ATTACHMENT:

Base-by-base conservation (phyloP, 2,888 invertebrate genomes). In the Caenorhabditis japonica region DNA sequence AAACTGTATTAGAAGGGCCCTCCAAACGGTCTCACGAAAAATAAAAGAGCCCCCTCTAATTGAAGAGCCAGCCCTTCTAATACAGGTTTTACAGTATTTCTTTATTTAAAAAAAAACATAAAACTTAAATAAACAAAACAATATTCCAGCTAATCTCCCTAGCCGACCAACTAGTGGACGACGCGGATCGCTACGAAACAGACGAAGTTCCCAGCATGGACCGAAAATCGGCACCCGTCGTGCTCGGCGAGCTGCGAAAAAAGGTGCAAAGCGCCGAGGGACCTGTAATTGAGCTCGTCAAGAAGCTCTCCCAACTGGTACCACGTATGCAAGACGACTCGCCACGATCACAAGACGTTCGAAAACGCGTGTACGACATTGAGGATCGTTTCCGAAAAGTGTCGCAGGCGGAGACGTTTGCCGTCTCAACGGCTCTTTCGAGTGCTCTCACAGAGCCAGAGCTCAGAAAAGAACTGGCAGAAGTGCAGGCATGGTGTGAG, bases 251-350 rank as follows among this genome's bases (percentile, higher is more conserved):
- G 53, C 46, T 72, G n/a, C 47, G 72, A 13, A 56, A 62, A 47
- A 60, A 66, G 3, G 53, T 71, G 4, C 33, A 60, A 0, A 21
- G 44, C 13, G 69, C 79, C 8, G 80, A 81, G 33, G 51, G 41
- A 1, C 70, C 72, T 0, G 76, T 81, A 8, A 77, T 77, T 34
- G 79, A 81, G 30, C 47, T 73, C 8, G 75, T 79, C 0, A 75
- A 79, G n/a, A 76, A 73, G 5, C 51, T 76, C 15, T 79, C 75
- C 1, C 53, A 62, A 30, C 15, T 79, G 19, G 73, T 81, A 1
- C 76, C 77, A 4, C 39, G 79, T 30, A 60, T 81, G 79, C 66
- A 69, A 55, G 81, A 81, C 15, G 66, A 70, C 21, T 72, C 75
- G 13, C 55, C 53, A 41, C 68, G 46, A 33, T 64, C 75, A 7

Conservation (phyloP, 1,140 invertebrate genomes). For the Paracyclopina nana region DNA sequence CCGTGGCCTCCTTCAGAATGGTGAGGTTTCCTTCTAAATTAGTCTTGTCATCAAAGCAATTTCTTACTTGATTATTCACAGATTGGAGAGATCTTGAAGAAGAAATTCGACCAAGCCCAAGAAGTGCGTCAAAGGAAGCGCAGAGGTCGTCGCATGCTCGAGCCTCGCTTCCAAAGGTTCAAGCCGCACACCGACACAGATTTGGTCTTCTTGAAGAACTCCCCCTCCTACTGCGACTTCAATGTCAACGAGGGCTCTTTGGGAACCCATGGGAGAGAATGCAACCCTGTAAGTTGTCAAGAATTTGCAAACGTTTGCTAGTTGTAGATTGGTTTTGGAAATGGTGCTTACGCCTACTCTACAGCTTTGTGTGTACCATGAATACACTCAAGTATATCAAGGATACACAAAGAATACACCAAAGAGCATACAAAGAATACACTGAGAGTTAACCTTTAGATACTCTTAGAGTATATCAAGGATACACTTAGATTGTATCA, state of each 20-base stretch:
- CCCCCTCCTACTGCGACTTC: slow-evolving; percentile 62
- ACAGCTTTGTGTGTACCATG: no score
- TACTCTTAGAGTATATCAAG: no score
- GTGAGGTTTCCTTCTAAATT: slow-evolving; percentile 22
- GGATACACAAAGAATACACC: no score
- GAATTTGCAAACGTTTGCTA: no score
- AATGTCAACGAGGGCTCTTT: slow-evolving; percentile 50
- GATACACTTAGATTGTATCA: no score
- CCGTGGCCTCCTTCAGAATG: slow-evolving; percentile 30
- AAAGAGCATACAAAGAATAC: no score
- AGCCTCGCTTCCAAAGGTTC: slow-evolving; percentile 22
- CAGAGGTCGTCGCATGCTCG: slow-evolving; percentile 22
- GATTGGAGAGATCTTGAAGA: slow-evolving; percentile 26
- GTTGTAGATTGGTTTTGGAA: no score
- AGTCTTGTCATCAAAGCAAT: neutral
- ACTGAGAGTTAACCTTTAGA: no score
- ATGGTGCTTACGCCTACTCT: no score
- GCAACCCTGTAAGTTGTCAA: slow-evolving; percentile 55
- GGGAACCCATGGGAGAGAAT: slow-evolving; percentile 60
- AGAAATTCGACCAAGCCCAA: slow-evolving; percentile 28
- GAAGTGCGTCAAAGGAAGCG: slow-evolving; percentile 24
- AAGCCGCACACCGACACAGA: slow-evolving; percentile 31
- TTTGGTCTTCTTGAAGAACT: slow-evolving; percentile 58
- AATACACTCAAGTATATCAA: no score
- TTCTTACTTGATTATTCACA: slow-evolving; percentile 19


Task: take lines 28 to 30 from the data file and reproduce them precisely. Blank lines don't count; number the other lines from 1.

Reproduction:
- ACTGAGAGTTAACCTTTAGA: no score
- ATGGTGCTTACGCCTACTCT: no score
- GCAACCCTGTAAGTTGTCAA: slow-evolving; percentile 55